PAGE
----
Jair Bolsonaro says electronic voting machines in Brazil are prone to fraud, but there is no such proven record.With Brazil’s presidential election just a month away, President Jair Bolsonaro is feeding concerns about the nation’s electronic voting system.
He has long insisted that the machines, used for a quarter-century, are prone to fraud, though he acknowledged last year that has not been proved.
Brazil’s top electoral authority says the system has been tested rigorously and some critics of Bolsonaro say he may be laying the groundwork for an attempt to cling to power if the vote doesn’t go his way – much like former US President Donald Trump, whom Bolsonaro has said he admires.
Here’s a look at Brazil’s electronic vote system:
Why does Brazil use an electronic system?
Brazilian authorities adopted electronic voting machines to tackle long-standing fraud. In earlier elections, ballot boxes had arrived at voting stations already stuffed with votes. Others were stolen and individual votes were routinely falsified, according to Brazil’s electoral authority.
Electronic machines were first used in 1996 and the first nationwide, electronic-only vote took place four years later. Today, results from more than 150 million eligible voters are presented mere hours after polls close. And no significant fraud has ever been detected.How common is electronic voting elsewhere?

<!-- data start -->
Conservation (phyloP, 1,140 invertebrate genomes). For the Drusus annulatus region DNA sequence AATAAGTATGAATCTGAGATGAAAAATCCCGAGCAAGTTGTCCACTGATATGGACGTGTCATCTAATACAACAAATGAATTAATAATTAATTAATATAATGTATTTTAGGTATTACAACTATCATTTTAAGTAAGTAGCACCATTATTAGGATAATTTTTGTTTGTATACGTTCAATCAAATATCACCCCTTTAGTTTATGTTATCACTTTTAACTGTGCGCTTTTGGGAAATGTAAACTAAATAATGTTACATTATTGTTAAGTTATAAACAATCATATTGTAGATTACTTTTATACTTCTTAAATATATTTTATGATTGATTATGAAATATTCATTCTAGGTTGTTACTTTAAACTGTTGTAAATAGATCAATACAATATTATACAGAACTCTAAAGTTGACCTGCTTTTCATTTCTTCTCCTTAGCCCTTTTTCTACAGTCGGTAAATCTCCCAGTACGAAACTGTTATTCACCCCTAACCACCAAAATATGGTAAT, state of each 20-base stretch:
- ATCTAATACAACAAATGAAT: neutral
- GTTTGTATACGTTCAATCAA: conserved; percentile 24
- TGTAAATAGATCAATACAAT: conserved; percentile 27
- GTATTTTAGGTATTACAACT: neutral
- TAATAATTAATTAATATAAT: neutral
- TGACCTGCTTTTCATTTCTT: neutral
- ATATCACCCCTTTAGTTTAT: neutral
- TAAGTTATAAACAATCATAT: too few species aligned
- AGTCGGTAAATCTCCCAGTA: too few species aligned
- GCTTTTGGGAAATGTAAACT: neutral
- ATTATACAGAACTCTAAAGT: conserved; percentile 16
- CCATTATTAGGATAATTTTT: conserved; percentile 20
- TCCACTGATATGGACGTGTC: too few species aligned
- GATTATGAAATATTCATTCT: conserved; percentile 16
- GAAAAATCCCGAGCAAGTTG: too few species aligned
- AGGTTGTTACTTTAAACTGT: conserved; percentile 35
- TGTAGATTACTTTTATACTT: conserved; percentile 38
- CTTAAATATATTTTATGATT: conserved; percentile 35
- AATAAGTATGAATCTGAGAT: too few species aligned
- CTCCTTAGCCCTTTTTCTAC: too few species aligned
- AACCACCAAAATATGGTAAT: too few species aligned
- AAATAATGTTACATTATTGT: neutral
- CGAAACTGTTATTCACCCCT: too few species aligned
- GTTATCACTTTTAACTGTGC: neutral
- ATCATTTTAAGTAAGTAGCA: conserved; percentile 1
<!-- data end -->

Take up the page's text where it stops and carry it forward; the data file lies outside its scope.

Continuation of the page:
More than two dozen countries use some form of an electronic system for national elections, according to the International Institute for Democracy and Electoral Assistance. But 80 percent do not, and voters in most advanced democracies cast their ballots on paper.
Brazil’s system does not produce a paper record of individual votes, though Bolsonaro has advocated for that.
How is Brazil’s voting system audited?
The electoral authority says voting machines are checked for reliability before, during and after balloting. Votes recorded by each machine can be cross-checked with the overall tallies after the vote.
Election officials have acknowledged that hacking is always a risk, but say no one has ever managed to alter the machines’ source code or election results. They say risks are further minimised because the machines are not connected to the internet and information is sent only through internal systems, segments of which shut down if alterations are detected.
For this year’s elections, over a dozen institutions — including police, the military, prosecutors and universities — accepted the electoral court’s invitation to audit the machines. During a three-day hackathon in May, some 20 hired experts sought to penetrate the system. None succeeded.